When Awesome is A Maybe

AWESOME – a word I often use to show how I admire something too good; a word I utter when I am overly impressed; a word I would never use to refer to my generation. For the awesomeness we know today, just don’t seem to be the awesomeness it should be.

If there’s one thing that people my age has as a common denominator, it is the short attention span we all have. We don’t appreciate things for very long and we easily get bored. If you try to visit a teenager’s social media page, it is as impossible as flying to find a post without the word “bore”. I, in the beginning, thought it was something normal. But with the help of a very close buddy of everybody – the Internet – I came to realize it wasn’t.  Has it never occurred to anyone how we already have lots of high-tech stuff?  

  • A chopping board that lets you take photos, play games, and skim through the internet. called an iPad.
  • Phones that do not need to be plugged in into a power source and does not only make a phone call but sends videos and photos too, called the cell phone.
  • A stereo that can now be put in your pocket without even having a drop of sweat, called an iPod.
  • And even a playmate that has a very non-proportional and unfit body yet plays tennis, thanks to Wii.

Name it; we have almost every gadget needed to make any chore much easier. But why is that at the end of the day, we are still left dissatisfied?

 It is indeed a wonder how boredom still gets its own drama. How a 16 year old could say there is nothing left to do when we actually have all these in our hands.

To me it seems like life is being taken for granted. As if it was a prize on a game show and no one needed to give so much blood and sweat to have it. The youth with their lives ahead of them don’t see how today is irreplaceable. They don’t understand how leisure time is more expensive than the whole Apple, Microsoft, and Barbie corporations prices put altogether.  They haven’t had a grasp of how being lazy towards work today means starving for a month tomorrow. We, my people of the same age, would rather stare at computers, cork earphones and suck ourselves up to a world full of nothing but our dense selves. We act as if it was something good but end up getting nothing but dullness towards the end.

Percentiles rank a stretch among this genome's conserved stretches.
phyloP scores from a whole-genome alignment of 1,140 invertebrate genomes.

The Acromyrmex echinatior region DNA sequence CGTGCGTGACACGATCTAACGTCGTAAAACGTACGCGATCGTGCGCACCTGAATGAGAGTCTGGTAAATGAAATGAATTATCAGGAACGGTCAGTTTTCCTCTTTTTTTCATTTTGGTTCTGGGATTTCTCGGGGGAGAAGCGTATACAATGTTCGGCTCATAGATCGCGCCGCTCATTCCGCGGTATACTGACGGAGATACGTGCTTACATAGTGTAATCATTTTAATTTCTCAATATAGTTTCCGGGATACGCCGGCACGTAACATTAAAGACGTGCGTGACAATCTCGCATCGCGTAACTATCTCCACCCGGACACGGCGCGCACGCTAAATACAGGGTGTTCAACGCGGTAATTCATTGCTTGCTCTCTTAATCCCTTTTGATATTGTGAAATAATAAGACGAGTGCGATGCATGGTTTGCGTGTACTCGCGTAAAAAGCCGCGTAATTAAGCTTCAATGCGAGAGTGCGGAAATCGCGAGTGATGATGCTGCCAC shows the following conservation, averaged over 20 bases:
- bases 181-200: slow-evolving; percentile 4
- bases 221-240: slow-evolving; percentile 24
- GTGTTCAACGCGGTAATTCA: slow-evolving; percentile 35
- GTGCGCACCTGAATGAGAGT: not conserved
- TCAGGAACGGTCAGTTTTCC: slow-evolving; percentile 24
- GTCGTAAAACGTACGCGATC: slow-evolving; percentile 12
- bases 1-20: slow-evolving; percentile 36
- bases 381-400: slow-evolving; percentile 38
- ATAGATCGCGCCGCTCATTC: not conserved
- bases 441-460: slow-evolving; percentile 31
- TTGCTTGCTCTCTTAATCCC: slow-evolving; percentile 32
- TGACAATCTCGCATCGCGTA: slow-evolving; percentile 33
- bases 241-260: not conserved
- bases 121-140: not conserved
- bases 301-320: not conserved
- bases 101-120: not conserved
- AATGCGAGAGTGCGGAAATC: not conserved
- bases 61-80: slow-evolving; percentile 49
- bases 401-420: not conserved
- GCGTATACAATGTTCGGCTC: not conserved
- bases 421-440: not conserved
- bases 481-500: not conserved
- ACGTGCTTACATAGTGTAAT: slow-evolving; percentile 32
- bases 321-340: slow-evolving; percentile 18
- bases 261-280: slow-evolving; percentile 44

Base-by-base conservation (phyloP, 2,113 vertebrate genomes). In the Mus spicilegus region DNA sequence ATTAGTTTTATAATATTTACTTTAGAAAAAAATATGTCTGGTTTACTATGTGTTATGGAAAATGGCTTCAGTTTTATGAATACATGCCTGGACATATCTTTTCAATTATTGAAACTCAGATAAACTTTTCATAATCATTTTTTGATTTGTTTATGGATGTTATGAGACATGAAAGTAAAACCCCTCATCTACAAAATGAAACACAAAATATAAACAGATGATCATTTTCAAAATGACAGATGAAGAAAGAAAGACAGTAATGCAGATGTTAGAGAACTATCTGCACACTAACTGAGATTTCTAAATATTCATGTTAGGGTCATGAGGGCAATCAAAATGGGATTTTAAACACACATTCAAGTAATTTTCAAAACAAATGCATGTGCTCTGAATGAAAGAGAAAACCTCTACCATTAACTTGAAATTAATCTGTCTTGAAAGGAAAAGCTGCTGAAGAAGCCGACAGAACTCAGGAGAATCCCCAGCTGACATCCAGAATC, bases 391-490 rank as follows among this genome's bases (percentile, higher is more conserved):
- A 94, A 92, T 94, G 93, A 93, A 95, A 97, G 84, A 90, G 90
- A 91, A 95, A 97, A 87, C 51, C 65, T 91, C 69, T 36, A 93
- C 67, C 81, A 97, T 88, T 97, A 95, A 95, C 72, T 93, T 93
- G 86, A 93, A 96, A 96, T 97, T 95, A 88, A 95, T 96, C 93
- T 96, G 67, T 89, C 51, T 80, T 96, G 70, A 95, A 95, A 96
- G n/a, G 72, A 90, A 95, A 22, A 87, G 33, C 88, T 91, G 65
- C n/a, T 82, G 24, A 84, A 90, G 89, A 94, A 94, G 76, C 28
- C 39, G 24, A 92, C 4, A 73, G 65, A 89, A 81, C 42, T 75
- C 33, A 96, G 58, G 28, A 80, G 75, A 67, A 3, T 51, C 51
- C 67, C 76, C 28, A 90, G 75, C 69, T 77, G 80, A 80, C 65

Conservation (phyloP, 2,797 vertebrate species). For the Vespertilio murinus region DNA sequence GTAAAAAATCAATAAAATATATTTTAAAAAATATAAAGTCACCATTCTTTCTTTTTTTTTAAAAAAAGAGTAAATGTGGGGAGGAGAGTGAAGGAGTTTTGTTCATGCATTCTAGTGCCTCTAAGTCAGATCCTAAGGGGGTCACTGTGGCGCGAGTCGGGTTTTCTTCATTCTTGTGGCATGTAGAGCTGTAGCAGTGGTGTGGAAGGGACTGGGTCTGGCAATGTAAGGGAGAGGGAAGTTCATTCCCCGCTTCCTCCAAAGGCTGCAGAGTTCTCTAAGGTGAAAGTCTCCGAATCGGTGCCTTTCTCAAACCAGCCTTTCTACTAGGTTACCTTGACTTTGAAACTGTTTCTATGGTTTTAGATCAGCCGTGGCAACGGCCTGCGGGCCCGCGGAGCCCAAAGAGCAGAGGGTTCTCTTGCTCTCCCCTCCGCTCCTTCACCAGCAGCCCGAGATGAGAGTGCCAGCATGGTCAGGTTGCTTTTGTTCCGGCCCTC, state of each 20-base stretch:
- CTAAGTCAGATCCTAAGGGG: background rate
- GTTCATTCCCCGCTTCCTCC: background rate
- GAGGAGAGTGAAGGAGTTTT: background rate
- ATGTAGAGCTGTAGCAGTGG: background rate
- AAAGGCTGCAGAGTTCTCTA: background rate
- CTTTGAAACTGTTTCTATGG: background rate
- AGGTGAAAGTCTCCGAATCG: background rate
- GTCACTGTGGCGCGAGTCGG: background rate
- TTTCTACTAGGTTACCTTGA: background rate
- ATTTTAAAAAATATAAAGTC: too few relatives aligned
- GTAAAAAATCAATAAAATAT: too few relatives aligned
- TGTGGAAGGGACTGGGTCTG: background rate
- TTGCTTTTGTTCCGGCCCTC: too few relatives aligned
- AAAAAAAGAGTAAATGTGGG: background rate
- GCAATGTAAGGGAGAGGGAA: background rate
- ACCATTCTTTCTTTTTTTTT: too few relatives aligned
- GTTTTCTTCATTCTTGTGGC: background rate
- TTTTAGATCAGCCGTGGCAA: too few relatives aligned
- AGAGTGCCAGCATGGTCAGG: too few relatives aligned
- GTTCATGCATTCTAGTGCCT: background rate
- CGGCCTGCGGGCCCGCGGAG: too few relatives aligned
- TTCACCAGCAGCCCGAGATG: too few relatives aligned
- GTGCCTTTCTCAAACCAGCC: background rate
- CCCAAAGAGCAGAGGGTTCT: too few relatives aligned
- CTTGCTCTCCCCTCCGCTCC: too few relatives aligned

We are missing out.

As I was skimming through online posts, a number of it caught my attention. Those posts spoke about outdoor games kids (age goes up to 16) played, good cartoons kids watched and toys that gave me no idea what they were. All of them were from the 90’s. All of them showed what being a 90’s kid was all about. Being exposed to such, I asked myself:

What am I doing with my life?

A question that led to more inquiries: Why do I want to speak of every thing that I do online? Why do I want to share everything I know even though they are not that important? Why do I share my feelings with strangers? Do I lack attention?

And the answer was a hurtful yes, most teenagers of today’s population actually do. We use our mobile phones, our personal computers, our iGadgets, and our gaming systems only to get one thing – fun. Teenagers generally want to have fun; fun being entertainment and interaction.

            But that is what we see, that is in some way what we wanted to see – a conception of fun pioneered by today’s media. What we don’t know is that what really want is more than what these things have to offer. We want to shout out to the world what and who we are because we want attention. We talk to people we don’t know or we barely know because we want affection. We play games because we want to be happy – by happy meaning shortly diverging our attentions from a dreadful reality. We are bored because we miss out on these things.

Even though you show off your intestines in front of the monitor, you won’t gain the same attention you’ll get from being with your pals and just goofing around. You might post your whole heart out with so much feeling and with tons of emoticons online to people you know or you don’t, but you will never get the same affection a touch can give. And you could spend all your years playing games on consoles or computers, but you will never, in your entire life, outweigh the joy of bonding with the people you care about.

If you ask me now, I still don’t know what to really do to live out the best of these teenage years. But I am very sure of one thing – I should stop expecting something human from robots and I should just get out there and everything might just fall into place. #YOLO

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